Yes, I, a Muslim, Am Attending a Christian University. So Get Over It

Her decision to enroll in a Christian university was met with less than welcoming responses, making her realize the existing prejudice against the minority group.

  • September 23, 2016
  • 5 min read
Yes, I, a Muslim, Am Attending a Christian University. So Get Over It

“A Christian university? Over my dead body!”
The joyful feast was brought to an abrupt halt. An invisible fog took over the festive air. The clinking and clanking of food stopped, a baby cried at the sudden silence, a boy dropped his curry drenched opor ayam. All eyes were on me, stares of anticipation. What is she going to say? Is she seriously going to start a fight right now? Not wanting everyone to wait, I broke the piercing silence.
“And could you tell me exactly why, Grandma?”
Apparently, the whole family felt the need to partake in what was supposed to be a one-on-one debate between a grandmother and her granddaughter. Soon, the entire dinner table gave way to a heated discussion.  
One by one, starting from the main matriarch and ending with my uncle, the paternal family whom I’ve tried to continue to love, despite my parents’ falling out, took turns in giving spiteful excuses on why I shouldn’t go to a Christian university, ranging from stereotypical xenophobic remarks (“Christian schools are predominantly Chinese”) to blatantly-made ignorant assumptions (“They’ll force you to take off your hijab!”).
Resting the spoon I’ve been twirling around onto the dinner table, I let out an exasperated breath. I was tired, tired from all this nonsensical meddling in my personal affairs, especially during a day like Lebaran, but defeat was not an option.
“You know, I’ve thought long and hard about enrolling into this certain school,” I said. “It has a great English Literature program, a comfortable learning environment, and it’s not far from the big cities. I believe my reasons are valid enough. So why all this fuss about religion and race and whatnots, if all I’m doing is attaining education?”
“But, does it really have to be a Christian school? What if they’ll turn you into a Christian?”
Gone was my cool and calm composure. That comment was the last straw.
“Are you guys seriously questioning my faith?”
No one dared to utter a response.
“You know, we’re fortunate enough to be living in a country like Indonesia, where 90 percent of the population is Muslim. Everything is catered to the needs of Muslims. But what if, for example, us Muslims were to live in a totally reverse society? Living in an environment where Islam is the minority. Fun fact: I have some practicing Muslim friends living in those countries, yet they still hold onto their beliefs tightly.”
I went on: “But you wanna know what really pisses me off? You guys assuming that the school of my choice will somehow forcefully convert me into becoming a Christian. In a way, the environment you live does play a part in altering your beliefs. But at the end of the day, the choice of switching or dropping your religion is up to you. No one’s going to force you. If they did, it would probably end up on the news or something.”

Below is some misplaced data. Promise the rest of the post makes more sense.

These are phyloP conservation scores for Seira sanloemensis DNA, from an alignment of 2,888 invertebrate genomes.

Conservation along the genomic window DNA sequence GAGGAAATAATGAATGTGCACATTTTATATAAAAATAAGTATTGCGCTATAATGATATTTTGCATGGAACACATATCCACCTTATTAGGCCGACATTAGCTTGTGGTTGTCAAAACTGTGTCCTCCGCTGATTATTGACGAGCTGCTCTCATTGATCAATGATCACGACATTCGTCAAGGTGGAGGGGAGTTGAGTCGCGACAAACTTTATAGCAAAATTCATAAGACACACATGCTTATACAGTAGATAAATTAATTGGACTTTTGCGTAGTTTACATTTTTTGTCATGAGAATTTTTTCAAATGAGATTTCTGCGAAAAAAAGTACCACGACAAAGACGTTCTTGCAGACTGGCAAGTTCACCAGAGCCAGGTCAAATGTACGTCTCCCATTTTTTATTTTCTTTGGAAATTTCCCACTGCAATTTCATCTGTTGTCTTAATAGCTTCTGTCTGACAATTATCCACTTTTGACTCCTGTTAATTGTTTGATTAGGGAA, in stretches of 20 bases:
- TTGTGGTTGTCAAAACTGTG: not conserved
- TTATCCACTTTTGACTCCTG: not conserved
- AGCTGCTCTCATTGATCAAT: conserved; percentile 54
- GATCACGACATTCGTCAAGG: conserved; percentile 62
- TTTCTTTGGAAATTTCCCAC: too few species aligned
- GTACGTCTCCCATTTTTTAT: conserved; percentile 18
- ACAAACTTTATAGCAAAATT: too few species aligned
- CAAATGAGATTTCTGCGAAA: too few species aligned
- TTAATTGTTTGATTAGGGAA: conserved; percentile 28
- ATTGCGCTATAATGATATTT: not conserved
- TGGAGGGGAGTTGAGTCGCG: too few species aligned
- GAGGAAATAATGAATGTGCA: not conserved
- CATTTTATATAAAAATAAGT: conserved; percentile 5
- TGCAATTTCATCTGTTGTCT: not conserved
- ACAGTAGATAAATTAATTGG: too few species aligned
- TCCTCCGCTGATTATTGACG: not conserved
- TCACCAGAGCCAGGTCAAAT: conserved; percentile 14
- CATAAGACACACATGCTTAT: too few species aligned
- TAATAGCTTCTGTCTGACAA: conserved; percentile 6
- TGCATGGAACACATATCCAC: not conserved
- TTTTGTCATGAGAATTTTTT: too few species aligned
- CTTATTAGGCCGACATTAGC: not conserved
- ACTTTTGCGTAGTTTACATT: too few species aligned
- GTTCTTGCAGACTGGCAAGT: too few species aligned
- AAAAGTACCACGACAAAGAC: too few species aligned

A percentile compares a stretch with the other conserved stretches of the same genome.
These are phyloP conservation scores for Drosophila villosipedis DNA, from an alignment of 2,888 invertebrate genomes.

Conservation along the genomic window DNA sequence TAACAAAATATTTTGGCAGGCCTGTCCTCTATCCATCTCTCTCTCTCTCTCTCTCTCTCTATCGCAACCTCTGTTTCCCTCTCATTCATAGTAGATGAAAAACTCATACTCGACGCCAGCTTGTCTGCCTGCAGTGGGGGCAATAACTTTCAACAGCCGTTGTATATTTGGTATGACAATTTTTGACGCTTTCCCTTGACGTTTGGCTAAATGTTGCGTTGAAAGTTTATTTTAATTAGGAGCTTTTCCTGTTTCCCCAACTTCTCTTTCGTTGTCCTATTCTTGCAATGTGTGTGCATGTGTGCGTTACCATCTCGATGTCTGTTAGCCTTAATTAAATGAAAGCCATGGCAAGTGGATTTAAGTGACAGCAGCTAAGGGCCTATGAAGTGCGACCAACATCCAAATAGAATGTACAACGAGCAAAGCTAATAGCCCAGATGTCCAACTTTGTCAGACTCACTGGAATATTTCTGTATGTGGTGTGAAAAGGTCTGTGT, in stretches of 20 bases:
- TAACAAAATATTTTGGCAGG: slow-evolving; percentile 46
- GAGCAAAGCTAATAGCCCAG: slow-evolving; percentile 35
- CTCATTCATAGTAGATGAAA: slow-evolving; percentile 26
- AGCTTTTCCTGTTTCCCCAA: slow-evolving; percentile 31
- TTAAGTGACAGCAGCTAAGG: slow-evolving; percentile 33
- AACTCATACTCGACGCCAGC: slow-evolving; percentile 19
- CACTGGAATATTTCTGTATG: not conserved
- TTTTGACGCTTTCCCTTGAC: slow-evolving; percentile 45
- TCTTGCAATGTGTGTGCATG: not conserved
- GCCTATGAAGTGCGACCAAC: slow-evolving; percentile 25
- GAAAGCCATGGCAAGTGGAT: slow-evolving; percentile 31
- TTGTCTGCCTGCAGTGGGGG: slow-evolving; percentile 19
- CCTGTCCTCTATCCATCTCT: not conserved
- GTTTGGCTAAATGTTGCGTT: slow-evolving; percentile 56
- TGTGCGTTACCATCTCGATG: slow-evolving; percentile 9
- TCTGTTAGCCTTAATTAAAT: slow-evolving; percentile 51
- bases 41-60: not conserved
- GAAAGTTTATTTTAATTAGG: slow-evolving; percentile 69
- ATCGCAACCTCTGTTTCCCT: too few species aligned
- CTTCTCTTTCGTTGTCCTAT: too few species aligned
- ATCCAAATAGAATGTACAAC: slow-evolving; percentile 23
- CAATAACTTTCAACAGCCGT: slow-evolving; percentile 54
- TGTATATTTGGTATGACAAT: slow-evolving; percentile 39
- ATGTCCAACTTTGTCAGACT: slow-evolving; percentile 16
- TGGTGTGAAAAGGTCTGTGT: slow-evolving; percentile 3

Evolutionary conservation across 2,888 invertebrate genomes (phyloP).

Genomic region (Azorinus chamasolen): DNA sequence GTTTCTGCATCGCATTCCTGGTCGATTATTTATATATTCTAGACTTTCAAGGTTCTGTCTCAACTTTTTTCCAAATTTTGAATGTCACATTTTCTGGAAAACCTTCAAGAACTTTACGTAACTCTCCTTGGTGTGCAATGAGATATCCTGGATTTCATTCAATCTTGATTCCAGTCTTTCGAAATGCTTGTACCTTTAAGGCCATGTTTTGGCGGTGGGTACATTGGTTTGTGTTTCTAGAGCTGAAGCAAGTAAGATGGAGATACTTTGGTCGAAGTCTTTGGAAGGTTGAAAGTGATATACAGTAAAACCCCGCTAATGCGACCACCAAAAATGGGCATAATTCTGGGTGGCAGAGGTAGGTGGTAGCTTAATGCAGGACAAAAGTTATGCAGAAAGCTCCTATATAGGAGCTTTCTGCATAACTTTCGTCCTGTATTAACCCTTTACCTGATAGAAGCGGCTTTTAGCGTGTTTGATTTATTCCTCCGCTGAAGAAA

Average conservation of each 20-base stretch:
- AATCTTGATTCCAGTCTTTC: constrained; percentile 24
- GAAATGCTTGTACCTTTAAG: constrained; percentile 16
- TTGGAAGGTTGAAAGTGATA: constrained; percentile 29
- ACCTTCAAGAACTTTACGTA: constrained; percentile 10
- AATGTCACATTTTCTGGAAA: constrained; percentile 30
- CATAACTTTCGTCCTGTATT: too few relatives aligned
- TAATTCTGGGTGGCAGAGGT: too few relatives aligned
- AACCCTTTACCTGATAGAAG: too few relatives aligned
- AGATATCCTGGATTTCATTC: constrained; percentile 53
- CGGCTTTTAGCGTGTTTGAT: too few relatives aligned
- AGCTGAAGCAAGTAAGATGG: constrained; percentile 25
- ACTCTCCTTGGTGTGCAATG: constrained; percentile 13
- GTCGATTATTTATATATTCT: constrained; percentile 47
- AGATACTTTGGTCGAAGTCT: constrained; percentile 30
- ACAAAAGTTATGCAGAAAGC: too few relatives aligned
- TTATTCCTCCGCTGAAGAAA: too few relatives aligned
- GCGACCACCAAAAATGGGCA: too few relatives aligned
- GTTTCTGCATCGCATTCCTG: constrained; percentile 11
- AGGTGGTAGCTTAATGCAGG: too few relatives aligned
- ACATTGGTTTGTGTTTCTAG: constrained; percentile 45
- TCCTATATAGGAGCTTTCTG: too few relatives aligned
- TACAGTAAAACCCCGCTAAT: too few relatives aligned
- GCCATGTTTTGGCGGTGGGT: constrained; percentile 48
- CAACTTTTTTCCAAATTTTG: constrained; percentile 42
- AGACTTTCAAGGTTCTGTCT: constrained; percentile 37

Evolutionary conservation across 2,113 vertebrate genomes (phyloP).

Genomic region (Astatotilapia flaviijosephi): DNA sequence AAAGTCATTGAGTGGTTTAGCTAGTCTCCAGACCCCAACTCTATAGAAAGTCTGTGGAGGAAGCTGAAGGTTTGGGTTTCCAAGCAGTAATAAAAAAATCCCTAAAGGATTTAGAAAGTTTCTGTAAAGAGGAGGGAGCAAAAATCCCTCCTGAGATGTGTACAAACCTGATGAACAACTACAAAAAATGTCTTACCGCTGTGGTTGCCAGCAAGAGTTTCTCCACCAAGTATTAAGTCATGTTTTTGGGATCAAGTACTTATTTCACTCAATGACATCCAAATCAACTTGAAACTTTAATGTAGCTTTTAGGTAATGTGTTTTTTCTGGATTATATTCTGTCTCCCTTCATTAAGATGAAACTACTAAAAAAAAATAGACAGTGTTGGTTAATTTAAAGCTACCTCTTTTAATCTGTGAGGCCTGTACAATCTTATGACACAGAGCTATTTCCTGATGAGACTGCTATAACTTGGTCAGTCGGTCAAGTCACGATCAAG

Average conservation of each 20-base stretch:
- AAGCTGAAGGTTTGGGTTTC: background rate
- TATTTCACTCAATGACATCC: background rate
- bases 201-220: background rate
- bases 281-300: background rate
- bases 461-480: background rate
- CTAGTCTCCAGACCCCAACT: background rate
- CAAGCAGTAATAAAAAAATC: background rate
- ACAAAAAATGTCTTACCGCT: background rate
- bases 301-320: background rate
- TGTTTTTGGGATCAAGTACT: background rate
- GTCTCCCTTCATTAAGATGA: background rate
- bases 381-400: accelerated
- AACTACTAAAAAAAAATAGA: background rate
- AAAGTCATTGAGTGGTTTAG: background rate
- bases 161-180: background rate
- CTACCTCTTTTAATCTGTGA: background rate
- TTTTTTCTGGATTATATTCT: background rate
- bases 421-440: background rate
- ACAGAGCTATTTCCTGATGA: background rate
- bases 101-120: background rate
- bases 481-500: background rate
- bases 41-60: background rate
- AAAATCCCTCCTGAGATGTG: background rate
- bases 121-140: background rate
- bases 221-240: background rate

The air in the dining room had grown thick. Parched from the impromptu speech, I was in massive need of hydration, but my arms didn’t dare to reach out for the glass of iced water in front of me. No one dared to move the slightest bit. My eyes met my grandmother’s scowl. Suddenly, in a desperate attempt to break the tension, a member of the table let out a not-so discreet fake cough.
“We were just trying to protect you,” my dear, sweet aunt responded. “We just don’t want you to lose your faith. Maybe we came off too strong, but we were just worried for you.”“Worried? Well, thank you for your ‘protection’!”
I was pushing away from the dining table to get up. “We might be on the same wave length in terms of religion. We might believe in the same God, the same holy book, but last time I checked, my business with God has nothing to do with you guys.”
I saw the various expressions of my relatives as I made my way out of the house: my grandmother’s permanent scowl, my aunt’s looks of concern, my cousins’ stares of judgment, but only  one image popped up in my head: the face of satisfaction. The face I’ll be making to my relatives as I prove their assumptions wrong.
Far too long have we been living in a society where we make these wild generalizations over certain religions. Far too long have we been unfairly judging the minority groups. I do not have much say on this since I have the privilege of belonging to the majority group, but the least I could do with this privilege is to reduce the prejudice against them.
And what better way to do that by breaking the barriers and going to a Christian university as a practicing Muslim?
Opening the front door, I turned around to give my relatives one last look.
“Oh yeah, Happy Lebaran!”
Dyah Ayu Larasati is an English Literature major residing in Salatiga, Indonesia. When she’s not coming up with titles of her never-to-be-released mixtape, she’s probably storming up a new fanfiction piece at the college library. You could find her fangirling over Bangtan Sonyeondan on Twitter at @notlarxsati.

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Dyah Ayu Larasati

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